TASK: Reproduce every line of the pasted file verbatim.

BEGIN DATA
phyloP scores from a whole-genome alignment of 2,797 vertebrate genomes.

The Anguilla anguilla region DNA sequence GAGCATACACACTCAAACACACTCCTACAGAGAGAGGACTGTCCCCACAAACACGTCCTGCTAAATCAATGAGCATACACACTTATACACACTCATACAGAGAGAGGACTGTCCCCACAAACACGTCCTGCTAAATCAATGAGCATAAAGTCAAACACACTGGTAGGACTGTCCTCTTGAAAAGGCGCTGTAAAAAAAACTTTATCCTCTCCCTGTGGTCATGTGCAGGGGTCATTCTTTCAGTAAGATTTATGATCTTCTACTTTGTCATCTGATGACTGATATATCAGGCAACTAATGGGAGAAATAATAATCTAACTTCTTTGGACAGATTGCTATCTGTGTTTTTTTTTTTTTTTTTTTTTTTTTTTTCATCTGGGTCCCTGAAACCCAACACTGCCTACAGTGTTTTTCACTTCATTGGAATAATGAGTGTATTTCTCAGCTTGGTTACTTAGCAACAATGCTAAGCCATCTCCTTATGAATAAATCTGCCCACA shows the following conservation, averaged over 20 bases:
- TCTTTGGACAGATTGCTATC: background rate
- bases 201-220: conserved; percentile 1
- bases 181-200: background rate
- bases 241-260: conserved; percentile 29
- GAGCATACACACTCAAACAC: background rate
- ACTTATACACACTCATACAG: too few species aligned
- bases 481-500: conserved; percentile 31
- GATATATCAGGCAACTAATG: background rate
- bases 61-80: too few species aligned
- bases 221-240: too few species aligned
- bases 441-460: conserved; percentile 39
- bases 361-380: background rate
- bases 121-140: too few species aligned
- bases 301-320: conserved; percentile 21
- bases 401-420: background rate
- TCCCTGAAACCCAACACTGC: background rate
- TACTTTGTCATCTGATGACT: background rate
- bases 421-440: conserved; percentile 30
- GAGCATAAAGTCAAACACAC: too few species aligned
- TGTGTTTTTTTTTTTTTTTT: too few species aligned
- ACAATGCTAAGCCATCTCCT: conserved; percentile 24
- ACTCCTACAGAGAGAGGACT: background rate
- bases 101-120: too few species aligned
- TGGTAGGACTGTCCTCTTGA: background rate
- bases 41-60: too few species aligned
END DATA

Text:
phyloP scores from a whole-genome alignment of 2,797 vertebrate genomes.

The Anguilla anguilla region DNA sequence GAGCATACACACTCAAACACACTCCTACAGAGAGAGGACTGTCCCCACAAACACGTCCTGCTAAATCAATGAGCATACACACTTATACACACTCATACAGAGAGAGGACTGTCCCCACAAACACGTCCTGCTAAATCAATGAGCATAAAGTCAAACACACTGGTAGGACTGTCCTCTTGAAAAGGCGCTGTAAAAAAAACTTTATCCTCTCCCTGTGGTCATGTGCAGGGGTCATTCTTTCAGTAAGATTTATGATCTTCTACTTTGTCATCTGATGACTGATATATCAGGCAACTAATGGGAGAAATAATAATCTAACTTCTTTGGACAGATTGCTATCTGTGTTTTTTTTTTTTTTTTTTTTTTTTTTTTCATCTGGGTCCCTGAAACCCAACACTGCCTACAGTGTTTTTCACTTCATTGGAATAATGAGTGTATTTCTCAGCTTGGTTACTTAGCAACAATGCTAAGCCATCTCCTTATGAATAAATCTGCCCACA shows the following conservation, averaged over 20 bases:
- TCTTTGGACAGATTGCTATC: background rate
- bases 201-220: conserved; percentile 1
- bases 181-200: background rate
- bases 241-260: conserved; percentile 29
- GAGCATACACACTCAAACAC: background rate
- ACTTATACACACTCATACAG: too few species aligned
- bases 481-500: conserved; percentile 31
- GATATATCAGGCAACTAATG: background rate
- bases 61-80: too few species aligned
- bases 221-240: too few species aligned
- bases 441-460: conserved; percentile 39
- bases 361-380: background rate
- bases 121-140: too few species aligned
- bases 301-320: conserved; percentile 21
- bases 401-420: background rate
- TCCCTGAAACCCAACACTGC: background rate
- TACTTTGTCATCTGATGACT: background rate
- bases 421-440: conserved; percentile 30
- GAGCATAAAGTCAAACACAC: too few species aligned
- TGTGTTTTTTTTTTTTTTTT: too few species aligned
- ACAATGCTAAGCCATCTCCT: conserved; percentile 24
- ACTCCTACAGAGAGAGGACT: background rate
- bases 101-120: too few species aligned
- TGGTAGGACTGTCCTCTTGA: background rate
- bases 41-60: too few species aligned